Tucson Area Demographics
30,579 members in 73 wards (congregations) organized into 8 stakes (dioceses) (Oct 2012): Sahuarita, Tucson, Tucson East, Tucson North, Tucson West, Tucson, Rincon, Sierra Vista and St. David. Included in the wards are Spanish language congregations, a Sign Language congregation, and 5 Single Adult congregations. There are 27 meetinghouses (chapels) and public service buildings. The Tucson Arizona Temple was announced Oct 6, 2012).
Public Service Buildings
The Tucson Institute of Religion
Located in the heart of the University of Arizona. The building was dedicated in 1939 by then church President Heber J. Grant. It provides religious education classes and a location for more than 1,000 young adults to gather and socialize.
More than 1,000 teenagers attend early morning or release time seminary classes held near their high schools for daily religious instruction of the teachings of Jesus Christ.
Arizona Tucson Mission
939 W. Chapala Dr – was organized on 1 July 1990. Area covers southern Arizona from Red Rock to Deming, NM. There are more than 220 full-time missionaries.
The Bishop’s Store House
3535 S. Richey Blvd – provides food stuffs for local church members in need of assistance. There is an ongoing partnership with the Tucson Food Bank to repackage beans, rice and pasta into family size portions which are then given back to the Tucson Food Bank. The partnership provides over 840,000 meals a year for Tucson residents in need.
The Deseret Industries
605 East Grant Road – a thrift store for the community receives local member donations of clothing, furniture, and household items. It also provides job training.
Tucson AZ Employment Resource Center
3535 S. Richey Blvd – provides classes, resume assistance and employment services for anyone in the community.
Family History Centers
There are 5 centers in the area: Tucson (500 S. Langley), Tucson West (3530 W Magee Rd), Sahuarita (17699 S Camino De Las Quintas), St David (381 N Pomerene Rd), and Sierra Vista (175 N Hwy 92) available to help the community research their personal family histories and genealogical records. The public is invited to use the free service at www.familysearch.org.
Church History in Southern Arizona
Members of the Church of Jesus Christ of Latter-day Saints first arrived in the Tucson area in 1846. A group of soldiers called the Mormon Battalion had been recruited by the United States Government to assist Col. Stephen Kearney, US Army Commander of the West, in the war against Mexico. After traveling nearly 1500 miles, the group approached the Tucson Presidio. Upon hearing of the coming of the battalion, the small Mexican garrison left Tucson. On 16 December 1846 Capt. Jefferson Hunt directed Christopher Layton to post an American flag. The people of Tucson showed the weary soldiers great kindness and generosity. A monument was built to commemorate this event. It was dedicated 150 years later on 16 December 1996 and stands in the Tucson Presidio Plaza.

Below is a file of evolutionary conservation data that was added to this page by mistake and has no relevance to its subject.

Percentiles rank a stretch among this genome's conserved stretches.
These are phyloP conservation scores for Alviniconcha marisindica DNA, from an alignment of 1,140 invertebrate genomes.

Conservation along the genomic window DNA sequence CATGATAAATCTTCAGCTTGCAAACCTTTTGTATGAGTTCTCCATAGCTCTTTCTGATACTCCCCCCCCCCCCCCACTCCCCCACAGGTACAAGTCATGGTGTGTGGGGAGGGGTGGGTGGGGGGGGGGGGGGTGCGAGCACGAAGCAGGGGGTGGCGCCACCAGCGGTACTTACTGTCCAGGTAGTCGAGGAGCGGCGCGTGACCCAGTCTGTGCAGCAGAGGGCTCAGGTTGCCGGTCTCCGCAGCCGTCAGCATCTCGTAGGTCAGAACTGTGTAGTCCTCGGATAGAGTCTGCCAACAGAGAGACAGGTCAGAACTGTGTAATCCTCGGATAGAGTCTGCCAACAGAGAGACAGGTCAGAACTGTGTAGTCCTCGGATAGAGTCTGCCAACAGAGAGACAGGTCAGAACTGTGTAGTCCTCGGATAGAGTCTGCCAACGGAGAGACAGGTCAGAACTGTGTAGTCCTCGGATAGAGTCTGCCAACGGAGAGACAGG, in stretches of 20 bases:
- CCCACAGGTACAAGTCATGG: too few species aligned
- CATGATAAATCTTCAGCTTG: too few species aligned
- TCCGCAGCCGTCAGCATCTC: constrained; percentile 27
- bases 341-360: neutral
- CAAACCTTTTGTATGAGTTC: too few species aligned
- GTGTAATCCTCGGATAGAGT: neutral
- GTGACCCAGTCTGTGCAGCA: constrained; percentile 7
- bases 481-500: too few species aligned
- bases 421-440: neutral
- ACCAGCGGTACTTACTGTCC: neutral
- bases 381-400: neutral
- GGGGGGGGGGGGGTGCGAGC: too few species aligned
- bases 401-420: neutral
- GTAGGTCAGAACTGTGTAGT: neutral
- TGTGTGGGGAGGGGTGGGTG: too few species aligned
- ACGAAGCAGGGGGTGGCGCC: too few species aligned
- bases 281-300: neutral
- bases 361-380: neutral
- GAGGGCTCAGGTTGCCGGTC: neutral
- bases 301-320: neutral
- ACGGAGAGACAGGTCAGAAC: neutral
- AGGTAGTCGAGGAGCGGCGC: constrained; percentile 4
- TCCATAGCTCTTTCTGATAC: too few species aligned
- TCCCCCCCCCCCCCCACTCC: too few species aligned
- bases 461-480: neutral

The Mormon settlers of 1877 played an important role in establishing the subsequent surrounding settlements, such as Fort Huachuca and Tombstone, as they did much of the logging in the Huachuca Mountains to provide lumber for construction.
In the winter of 1899 and spring of 1900, Nephi and Jacob Bingham settled in the Tucson area on the south side of the Rillito River. Soon church members from Mexico joined them forming a small community called Binghampton. In 1901 Nephi Bingham donated a small area for what is now called the Binghampton LDS Cemetery. The Binghampton Branch of the church was organized on 22 May 1910 in the shade east of Nephi Bingham’s house. The Binghampton chapel on Ft. Lowell Road was the first meetinghouse for the Church of Jesus Christ of Latter-day Saints constructed in the Tucson area. Construction began in 1927 and the building was dedicated 26 February 1936 at a cost of $40,000. This building has been remodeled over the years but is still in constant use. The first Stake was organized in Tucson on 2 December 1956. The growth has continued with a sixth Stake being organized on 21 June 2009.
Binghampton Chapel on Ft Lowell Road at dedication 1936
Arizona Statistics: (December 2011)
|Total Church Membership in Arizona||395,296|
|Temples in Operation / Temples Announced||3 / 3|
|Family History Centers||60|
|Stakes (similar to a diocese)||90|
|Branches (small congregation)||88|
|Percent LDS in Arizona||5.8% or one in 17|
|Percent LDS in Southern Arizona||3.5% or one in 28|
Additional Resource Material: http://www.mormonnewsroom.org/ (topics such as ‘Mormon 101: FAQ’; ‘Mormon Helping Hands’; ‘Humanitarian Services’; ‘Mormon Tabernacle Choir’)